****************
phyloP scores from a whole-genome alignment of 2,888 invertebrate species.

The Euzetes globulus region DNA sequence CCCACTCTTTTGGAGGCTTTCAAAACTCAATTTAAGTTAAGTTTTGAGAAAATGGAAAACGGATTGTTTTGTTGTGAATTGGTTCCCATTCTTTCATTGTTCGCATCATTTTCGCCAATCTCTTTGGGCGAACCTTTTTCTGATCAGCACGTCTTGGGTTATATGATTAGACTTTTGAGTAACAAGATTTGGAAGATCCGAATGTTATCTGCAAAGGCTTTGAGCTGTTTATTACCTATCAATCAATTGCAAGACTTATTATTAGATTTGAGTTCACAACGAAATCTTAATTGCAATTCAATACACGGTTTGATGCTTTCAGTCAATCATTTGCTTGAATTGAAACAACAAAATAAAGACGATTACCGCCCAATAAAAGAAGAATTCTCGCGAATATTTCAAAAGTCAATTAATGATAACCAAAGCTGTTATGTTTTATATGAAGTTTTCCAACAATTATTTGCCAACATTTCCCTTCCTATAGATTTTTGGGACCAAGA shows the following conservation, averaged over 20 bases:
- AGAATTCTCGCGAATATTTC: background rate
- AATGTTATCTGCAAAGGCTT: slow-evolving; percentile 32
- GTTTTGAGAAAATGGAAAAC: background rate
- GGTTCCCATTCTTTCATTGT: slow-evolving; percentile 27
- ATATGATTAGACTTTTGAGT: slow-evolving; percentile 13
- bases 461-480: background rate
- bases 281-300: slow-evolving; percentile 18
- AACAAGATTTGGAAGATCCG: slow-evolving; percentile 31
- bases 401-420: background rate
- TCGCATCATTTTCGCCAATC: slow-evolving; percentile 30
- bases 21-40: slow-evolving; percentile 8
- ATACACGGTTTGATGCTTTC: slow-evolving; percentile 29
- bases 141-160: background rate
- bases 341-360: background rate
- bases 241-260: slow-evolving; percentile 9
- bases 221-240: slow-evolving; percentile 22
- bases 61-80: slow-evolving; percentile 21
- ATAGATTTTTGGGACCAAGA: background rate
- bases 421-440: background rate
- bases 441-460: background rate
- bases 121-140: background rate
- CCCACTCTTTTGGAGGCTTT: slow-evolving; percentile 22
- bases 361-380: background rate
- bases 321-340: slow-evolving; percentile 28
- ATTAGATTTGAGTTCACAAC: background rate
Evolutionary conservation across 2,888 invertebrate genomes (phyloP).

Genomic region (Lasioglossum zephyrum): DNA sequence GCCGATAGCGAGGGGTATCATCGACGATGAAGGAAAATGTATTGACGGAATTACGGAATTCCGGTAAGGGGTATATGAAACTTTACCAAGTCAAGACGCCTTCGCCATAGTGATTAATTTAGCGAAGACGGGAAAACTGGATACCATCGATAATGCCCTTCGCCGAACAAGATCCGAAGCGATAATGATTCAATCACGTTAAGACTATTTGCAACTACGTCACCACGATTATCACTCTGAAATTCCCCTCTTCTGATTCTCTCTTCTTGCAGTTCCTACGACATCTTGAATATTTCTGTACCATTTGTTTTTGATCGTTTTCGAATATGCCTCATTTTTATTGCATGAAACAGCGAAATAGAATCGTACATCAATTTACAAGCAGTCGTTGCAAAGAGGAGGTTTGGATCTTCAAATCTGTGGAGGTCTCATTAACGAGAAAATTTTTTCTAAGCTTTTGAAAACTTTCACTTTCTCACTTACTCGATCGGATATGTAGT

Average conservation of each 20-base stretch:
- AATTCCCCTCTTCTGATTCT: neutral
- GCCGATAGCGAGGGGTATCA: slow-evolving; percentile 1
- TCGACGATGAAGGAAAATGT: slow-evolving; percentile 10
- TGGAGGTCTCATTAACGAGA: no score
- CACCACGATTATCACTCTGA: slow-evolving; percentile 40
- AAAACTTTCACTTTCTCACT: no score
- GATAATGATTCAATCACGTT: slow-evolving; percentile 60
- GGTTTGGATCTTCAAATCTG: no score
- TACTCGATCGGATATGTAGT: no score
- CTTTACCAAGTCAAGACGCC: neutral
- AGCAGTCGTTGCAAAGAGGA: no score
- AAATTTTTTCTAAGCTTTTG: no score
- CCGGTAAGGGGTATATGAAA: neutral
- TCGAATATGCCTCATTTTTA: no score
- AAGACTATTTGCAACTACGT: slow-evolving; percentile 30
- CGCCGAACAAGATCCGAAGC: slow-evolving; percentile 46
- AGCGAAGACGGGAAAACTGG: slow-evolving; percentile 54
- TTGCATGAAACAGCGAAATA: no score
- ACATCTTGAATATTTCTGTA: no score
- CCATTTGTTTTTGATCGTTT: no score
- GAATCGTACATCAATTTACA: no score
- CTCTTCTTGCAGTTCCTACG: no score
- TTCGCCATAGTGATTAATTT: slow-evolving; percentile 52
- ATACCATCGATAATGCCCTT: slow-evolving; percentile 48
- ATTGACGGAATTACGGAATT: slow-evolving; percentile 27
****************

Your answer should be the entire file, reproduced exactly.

phyloP scores from a whole-genome alignment of 2,888 invertebrate species.

The Euzetes globulus region DNA sequence CCCACTCTTTTGGAGGCTTTCAAAACTCAATTTAAGTTAAGTTTTGAGAAAATGGAAAACGGATTGTTTTGTTGTGAATTGGTTCCCATTCTTTCATTGTTCGCATCATTTTCGCCAATCTCTTTGGGCGAACCTTTTTCTGATCAGCACGTCTTGGGTTATATGATTAGACTTTTGAGTAACAAGATTTGGAAGATCCGAATGTTATCTGCAAAGGCTTTGAGCTGTTTATTACCTATCAATCAATTGCAAGACTTATTATTAGATTTGAGTTCACAACGAAATCTTAATTGCAATTCAATACACGGTTTGATGCTTTCAGTCAATCATTTGCTTGAATTGAAACAACAAAATAAAGACGATTACCGCCCAATAAAAGAAGAATTCTCGCGAATATTTCAAAAGTCAATTAATGATAACCAAAGCTGTTATGTTTTATATGAAGTTTTCCAACAATTATTTGCCAACATTTCCCTTCCTATAGATTTTTGGGACCAAGA shows the following conservation, averaged over 20 bases:
- AGAATTCTCGCGAATATTTC: background rate
- AATGTTATCTGCAAAGGCTT: slow-evolving; percentile 32
- GTTTTGAGAAAATGGAAAAC: background rate
- GGTTCCCATTCTTTCATTGT: slow-evolving; percentile 27
- ATATGATTAGACTTTTGAGT: slow-evolving; percentile 13
- bases 461-480: background rate
- bases 281-300: slow-evolving; percentile 18
- AACAAGATTTGGAAGATCCG: slow-evolving; percentile 31
- bases 401-420: background rate
- TCGCATCATTTTCGCCAATC: slow-evolving; percentile 30
- bases 21-40: slow-evolving; percentile 8
- ATACACGGTTTGATGCTTTC: slow-evolving; percentile 29
- bases 141-160: background rate
- bases 341-360: background rate
- bases 241-260: slow-evolving; percentile 9
- bases 221-240: slow-evolving; percentile 22
- bases 61-80: slow-evolving; percentile 21
- ATAGATTTTTGGGACCAAGA: background rate
- bases 421-440: background rate
- bases 441-460: background rate
- bases 121-140: background rate
- CCCACTCTTTTGGAGGCTTT: slow-evolving; percentile 22
- bases 361-380: background rate
- bases 321-340: slow-evolving; percentile 28
- ATTAGATTTGAGTTCACAAC: background rate
Evolutionary conservation across 2,888 invertebrate genomes (phyloP).

Genomic region (Lasioglossum zephyrum): DNA sequence GCCGATAGCGAGGGGTATCATCGACGATGAAGGAAAATGTATTGACGGAATTACGGAATTCCGGTAAGGGGTATATGAAACTTTACCAAGTCAAGACGCCTTCGCCATAGTGATTAATTTAGCGAAGACGGGAAAACTGGATACCATCGATAATGCCCTTCGCCGAACAAGATCCGAAGCGATAATGATTCAATCACGTTAAGACTATTTGCAACTACGTCACCACGATTATCACTCTGAAATTCCCCTCTTCTGATTCTCTCTTCTTGCAGTTCCTACGACATCTTGAATATTTCTGTACCATTTGTTTTTGATCGTTTTCGAATATGCCTCATTTTTATTGCATGAAACAGCGAAATAGAATCGTACATCAATTTACAAGCAGTCGTTGCAAAGAGGAGGTTTGGATCTTCAAATCTGTGGAGGTCTCATTAACGAGAAAATTTTTTCTAAGCTTTTGAAAACTTTCACTTTCTCACTTACTCGATCGGATATGTAGT

Average conservation of each 20-base stretch:
- AATTCCCCTCTTCTGATTCT: neutral
- GCCGATAGCGAGGGGTATCA: slow-evolving; percentile 1
- TCGACGATGAAGGAAAATGT: slow-evolving; percentile 10
- TGGAGGTCTCATTAACGAGA: no score
- CACCACGATTATCACTCTGA: slow-evolving; percentile 40
- AAAACTTTCACTTTCTCACT: no score
- GATAATGATTCAATCACGTT: slow-evolving; percentile 60
- GGTTTGGATCTTCAAATCTG: no score
- TACTCGATCGGATATGTAGT: no score
- CTTTACCAAGTCAAGACGCC: neutral
- AGCAGTCGTTGCAAAGAGGA: no score
- AAATTTTTTCTAAGCTTTTG: no score
- CCGGTAAGGGGTATATGAAA: neutral
- TCGAATATGCCTCATTTTTA: no score
- AAGACTATTTGCAACTACGT: slow-evolving; percentile 30
- CGCCGAACAAGATCCGAAGC: slow-evolving; percentile 46
- AGCGAAGACGGGAAAACTGG: slow-evolving; percentile 54
- TTGCATGAAACAGCGAAATA: no score
- ACATCTTGAATATTTCTGTA: no score
- CCATTTGTTTTTGATCGTTT: no score
- GAATCGTACATCAATTTACA: no score
- CTCTTCTTGCAGTTCCTACG: no score
- TTCGCCATAGTGATTAATTT: slow-evolving; percentile 52
- ATACCATCGATAATGCCCTT: slow-evolving; percentile 48
- ATTGACGGAATTACGGAATT: slow-evolving; percentile 27